ABB Manufactures in the U.S., Goes All in on Industrial Digitalization with ABB Ability Launch

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1Q 2017 | IN-4505

The launch of ABB Ability is yet another demonstration that the transition from a period of simple, programmable automation to the era of intelligent, integrated automation—most commonly referred to as Industry 4.0—is truly underway.

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ABB Robotics' First U.S.-Manufactured Robot


On March 14, 2017, ABB Robotics sold its first industrial robot manufactured in the United States. The company sold the IRB 2600 robot, produced at the company’s new Auburn Hills, Michigan facility, to Hitachi Powdered Metals USA. The new IRB 2600 is the 180th ABB robot installed at the Hitachi site, but the first to be manufactured in North America.

According to ABB representatives, the Auburn Hills plant will produce multiple robot platforms beginning this year, and by 2018, 75% of all ABB robot models sold into the North American market will be manufactured in Michigan. Previously, ABB robots sold in North America were produced in Sweden or China. To date, the company has installed more than 300,000 robots worldwide.

A Promise Kept


In May 2015, ABB Group, the US$33 billion power and automation technology firm and parent company to ABB Robotics opened a new 61,000-square-foot production plant in Auburn Hills, Michigan. The state-of-the-art manufacturing facility was the direct result of a five-year strategic business initiative formally launched in September 2014—the Next Level Strategy for 2015–2020. Stages 1 and 2 of ABB’s Next Level Strategy emphasized organizational simplification and streamlining operational regions (eight to three global regions). It also stressed the location of business units closer to key customers and markets, largely to improve customer support. Auburn Hills, Michigan lies just north of Detroit, the headquarters of the Big Three U.S. automakers. ABB officials say that the new plant will reduce robot delivery times for North American customers significantly, from approximately 15 weeks to six weeks.

At the time of the Auburn Hills opening, ABB announced that the new facility would produce robots, robot controllers, and other equipment in the U.S. for the North American marketplace. With the sale of the first U.S.-manufactured robot to Hitachi Powdered Metals, ABB made good on that promise. Auburn Hills now joins Shanghai, China and Västerås, Sweden as one of three ABB robotics manufacturing sites. According to ABB representatives, the company is the first global industrial robotics supplier to manufacture robots in the U.S.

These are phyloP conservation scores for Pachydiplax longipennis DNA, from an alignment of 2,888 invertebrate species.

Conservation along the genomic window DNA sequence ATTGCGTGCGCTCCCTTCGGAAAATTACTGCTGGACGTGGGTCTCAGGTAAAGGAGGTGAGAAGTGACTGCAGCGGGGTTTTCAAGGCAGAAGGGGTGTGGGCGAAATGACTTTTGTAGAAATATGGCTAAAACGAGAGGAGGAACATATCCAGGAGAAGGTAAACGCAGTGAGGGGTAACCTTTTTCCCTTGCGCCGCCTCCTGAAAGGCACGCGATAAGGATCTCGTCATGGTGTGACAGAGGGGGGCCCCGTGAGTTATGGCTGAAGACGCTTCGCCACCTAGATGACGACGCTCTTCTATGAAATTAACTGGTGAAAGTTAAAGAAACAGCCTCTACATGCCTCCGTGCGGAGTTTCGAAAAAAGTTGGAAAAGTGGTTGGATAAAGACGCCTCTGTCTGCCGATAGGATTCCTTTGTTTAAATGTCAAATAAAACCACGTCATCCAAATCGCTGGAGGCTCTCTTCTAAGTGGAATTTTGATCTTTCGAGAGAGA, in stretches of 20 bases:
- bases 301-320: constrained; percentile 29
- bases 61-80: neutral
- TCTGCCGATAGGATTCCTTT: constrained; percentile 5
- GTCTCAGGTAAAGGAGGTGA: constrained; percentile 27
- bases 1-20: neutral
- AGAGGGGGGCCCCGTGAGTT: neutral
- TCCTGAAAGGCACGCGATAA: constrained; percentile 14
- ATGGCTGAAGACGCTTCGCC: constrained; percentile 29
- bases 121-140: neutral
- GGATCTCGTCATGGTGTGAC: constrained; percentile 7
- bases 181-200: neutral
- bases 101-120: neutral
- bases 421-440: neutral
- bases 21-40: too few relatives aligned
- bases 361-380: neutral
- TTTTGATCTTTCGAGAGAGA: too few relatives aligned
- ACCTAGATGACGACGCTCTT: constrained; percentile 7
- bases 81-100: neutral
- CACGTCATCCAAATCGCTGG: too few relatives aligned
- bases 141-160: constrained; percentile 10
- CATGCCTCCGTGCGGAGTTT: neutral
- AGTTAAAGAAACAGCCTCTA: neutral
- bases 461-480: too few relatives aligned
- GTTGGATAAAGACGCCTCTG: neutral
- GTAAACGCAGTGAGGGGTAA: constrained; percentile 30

Stage 3 and Industrial Digitalization


In October 2016, ABB launched Stage 3 of its Next Level Strategy. One of the objectives of Stage 3 is the formation of four entrepreneurial business units tied to high-growth sectors and where ABB is a leading provider. To that end, ABB formed the Robotics and Motor Division based largely on the product portfolio of the company’s former Discrete Automation and Motion group (Electrification Products, Industrial Automation, and Power Grids are the other ABB divisions). ABB officials indicated that the company ranks first in the industrial motors and drives sector, and second in the industrial robotics market.

Stage 3 of ABB's Next Level Strategy also resulted in the development of ABB Ability, an IoT and industrial collaboration software platform that supports the technologies and services offered by the company’s four divisions. ABB Ability consists of a portfolio of cross-industry digital solutions (more than 180) for interconnecting industrial devices and control systems, as well as planning, monitoring, and optimizing real-time operations. The ABB Ability solution stack, which was only commercially launched in March 15, 2017, is cloud based. ABB formed a strategic partnership with Microsoft and uses Microsoft Azure as the cloud infrastructure on which the ABB Ability applications are developed and execute.

The launch of ABB Ability is yet another demonstration that the transition from a period of simple programmable automation to the era of intelligent, integrated automation—most commonly referred to as Industry 4.0—is truly underway. ABB, like all its competitors and customers, understands that motors, robots, controllers, and other physical devices, along with the processes and services they support, can be optimized using digital capabilities (largely data at scale), such as advanced data analytics and machine learning to increase their value. Still, the current state-of-the-art for industrial digitalization is post facto analysis and process improvement. Eventually, this too will give way, allowing for process optimization in real time. "Value" further increases when the delta between the time of an occurrence in an industrial process and the time of appropriate response is reduced.


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